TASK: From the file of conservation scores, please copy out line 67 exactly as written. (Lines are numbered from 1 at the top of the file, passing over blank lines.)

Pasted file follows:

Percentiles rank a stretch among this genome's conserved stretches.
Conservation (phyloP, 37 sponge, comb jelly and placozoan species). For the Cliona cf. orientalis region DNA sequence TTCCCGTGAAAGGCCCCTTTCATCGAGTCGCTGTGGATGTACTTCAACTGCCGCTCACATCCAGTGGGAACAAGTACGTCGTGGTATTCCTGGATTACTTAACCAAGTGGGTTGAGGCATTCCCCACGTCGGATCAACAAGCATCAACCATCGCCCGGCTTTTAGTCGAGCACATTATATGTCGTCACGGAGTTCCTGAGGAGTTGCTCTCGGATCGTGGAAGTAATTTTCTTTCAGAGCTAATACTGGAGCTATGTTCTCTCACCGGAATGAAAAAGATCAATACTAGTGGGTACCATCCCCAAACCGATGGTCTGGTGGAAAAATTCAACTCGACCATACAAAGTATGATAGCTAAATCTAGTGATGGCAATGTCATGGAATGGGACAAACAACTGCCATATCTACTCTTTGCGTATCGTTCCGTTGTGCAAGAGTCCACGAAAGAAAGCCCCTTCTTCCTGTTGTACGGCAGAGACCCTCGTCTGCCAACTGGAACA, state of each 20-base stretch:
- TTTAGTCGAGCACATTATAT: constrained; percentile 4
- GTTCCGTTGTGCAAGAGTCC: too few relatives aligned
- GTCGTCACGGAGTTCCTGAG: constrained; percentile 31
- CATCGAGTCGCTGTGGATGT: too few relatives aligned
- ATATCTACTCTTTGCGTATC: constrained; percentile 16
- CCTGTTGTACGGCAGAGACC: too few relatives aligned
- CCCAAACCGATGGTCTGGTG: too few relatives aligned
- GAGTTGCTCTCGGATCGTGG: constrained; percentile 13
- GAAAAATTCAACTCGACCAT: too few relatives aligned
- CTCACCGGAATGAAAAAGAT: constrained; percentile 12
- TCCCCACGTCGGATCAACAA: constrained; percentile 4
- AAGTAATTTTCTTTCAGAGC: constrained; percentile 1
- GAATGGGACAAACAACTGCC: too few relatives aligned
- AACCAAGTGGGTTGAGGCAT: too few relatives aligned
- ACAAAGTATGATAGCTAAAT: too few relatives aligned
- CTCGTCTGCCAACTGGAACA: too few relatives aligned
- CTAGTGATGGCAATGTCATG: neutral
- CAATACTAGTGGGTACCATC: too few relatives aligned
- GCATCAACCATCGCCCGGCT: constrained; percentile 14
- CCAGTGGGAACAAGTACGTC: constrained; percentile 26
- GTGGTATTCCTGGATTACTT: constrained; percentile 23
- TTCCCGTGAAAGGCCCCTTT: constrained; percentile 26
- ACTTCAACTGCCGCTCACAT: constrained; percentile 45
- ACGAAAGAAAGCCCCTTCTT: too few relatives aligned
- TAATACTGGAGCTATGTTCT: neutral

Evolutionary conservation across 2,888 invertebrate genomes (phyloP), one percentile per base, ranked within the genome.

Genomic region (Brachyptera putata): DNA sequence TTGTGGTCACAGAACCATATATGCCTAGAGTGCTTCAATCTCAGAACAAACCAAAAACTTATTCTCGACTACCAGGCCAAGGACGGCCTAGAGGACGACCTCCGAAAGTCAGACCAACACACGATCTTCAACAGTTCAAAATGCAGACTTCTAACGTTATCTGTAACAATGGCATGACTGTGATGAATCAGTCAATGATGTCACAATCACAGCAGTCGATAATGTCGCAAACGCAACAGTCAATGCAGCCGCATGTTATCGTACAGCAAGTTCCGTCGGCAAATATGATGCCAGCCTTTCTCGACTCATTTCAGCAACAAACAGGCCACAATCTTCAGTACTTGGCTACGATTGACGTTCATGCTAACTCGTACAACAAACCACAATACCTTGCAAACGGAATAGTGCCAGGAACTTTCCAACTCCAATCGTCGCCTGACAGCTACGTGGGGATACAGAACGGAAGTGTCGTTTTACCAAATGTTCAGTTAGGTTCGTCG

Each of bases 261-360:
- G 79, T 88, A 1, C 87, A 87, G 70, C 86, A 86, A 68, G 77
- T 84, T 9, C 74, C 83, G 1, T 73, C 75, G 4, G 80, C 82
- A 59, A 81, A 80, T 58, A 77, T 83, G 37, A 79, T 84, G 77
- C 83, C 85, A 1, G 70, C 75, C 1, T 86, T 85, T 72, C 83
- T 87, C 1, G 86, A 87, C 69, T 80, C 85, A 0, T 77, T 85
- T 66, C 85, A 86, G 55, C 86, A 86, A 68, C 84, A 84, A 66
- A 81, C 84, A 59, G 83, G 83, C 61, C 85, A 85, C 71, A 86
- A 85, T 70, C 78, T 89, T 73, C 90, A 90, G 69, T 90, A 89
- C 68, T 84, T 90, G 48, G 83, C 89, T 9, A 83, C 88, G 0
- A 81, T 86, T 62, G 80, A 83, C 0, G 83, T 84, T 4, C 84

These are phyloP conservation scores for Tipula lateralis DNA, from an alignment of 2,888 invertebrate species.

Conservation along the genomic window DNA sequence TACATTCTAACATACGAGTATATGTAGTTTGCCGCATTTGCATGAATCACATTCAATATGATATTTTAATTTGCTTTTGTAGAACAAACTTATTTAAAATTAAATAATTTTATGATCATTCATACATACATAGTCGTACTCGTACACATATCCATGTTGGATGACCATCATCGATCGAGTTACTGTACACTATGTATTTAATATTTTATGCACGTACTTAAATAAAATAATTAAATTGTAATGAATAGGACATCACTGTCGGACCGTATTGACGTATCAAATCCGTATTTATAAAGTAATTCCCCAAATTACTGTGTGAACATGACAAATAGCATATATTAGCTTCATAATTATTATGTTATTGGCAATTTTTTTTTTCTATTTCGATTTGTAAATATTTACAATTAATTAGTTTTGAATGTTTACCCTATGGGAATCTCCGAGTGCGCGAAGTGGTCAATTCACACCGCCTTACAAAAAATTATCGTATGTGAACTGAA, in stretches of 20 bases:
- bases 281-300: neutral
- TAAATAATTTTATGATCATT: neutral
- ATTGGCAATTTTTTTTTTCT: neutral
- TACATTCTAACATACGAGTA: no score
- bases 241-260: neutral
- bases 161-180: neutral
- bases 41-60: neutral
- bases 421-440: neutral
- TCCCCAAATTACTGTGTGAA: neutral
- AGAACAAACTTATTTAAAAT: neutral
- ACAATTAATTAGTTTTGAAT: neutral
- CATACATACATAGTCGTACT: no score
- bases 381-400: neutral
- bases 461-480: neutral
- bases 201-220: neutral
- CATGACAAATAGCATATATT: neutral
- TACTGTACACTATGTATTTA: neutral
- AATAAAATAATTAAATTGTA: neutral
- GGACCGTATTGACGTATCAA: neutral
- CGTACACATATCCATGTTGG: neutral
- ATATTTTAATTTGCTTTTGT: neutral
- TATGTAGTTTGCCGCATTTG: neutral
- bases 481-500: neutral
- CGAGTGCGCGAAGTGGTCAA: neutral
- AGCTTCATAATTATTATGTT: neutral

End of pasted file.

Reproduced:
- AGCTTCATAATTATTATGTT: neutral